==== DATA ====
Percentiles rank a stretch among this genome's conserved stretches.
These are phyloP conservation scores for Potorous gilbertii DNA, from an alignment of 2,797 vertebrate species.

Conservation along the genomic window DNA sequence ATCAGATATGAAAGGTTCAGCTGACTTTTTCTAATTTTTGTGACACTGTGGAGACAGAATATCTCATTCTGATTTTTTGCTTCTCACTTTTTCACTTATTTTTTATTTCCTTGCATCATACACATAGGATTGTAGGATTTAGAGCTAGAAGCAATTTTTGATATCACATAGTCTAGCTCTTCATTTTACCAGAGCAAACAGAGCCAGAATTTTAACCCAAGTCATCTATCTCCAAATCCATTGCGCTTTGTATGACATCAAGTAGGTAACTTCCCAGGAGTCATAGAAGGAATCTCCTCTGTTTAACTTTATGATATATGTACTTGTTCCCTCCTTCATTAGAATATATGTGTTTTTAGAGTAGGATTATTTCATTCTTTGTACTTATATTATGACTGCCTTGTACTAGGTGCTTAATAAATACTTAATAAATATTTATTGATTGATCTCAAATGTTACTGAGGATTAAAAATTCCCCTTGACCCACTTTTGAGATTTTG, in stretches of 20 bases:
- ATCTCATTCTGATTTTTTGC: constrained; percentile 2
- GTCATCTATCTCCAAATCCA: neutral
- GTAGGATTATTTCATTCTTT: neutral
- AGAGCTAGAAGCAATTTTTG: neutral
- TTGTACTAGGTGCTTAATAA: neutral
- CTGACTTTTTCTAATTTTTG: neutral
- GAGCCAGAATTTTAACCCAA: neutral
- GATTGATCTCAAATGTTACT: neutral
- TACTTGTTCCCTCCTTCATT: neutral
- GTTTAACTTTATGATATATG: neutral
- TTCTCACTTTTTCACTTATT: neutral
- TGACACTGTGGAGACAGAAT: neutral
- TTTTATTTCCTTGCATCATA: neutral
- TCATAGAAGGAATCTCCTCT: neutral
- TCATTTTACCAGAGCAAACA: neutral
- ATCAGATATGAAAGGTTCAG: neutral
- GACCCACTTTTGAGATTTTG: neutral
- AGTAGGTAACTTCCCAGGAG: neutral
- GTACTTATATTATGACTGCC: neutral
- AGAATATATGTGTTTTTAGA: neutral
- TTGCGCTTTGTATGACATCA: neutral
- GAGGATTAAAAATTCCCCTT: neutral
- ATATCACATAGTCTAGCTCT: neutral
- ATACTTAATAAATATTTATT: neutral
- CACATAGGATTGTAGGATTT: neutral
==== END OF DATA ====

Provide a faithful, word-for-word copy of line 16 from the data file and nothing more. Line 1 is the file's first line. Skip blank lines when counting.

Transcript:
- TTTTATTTCCTTGCATCATA: neutral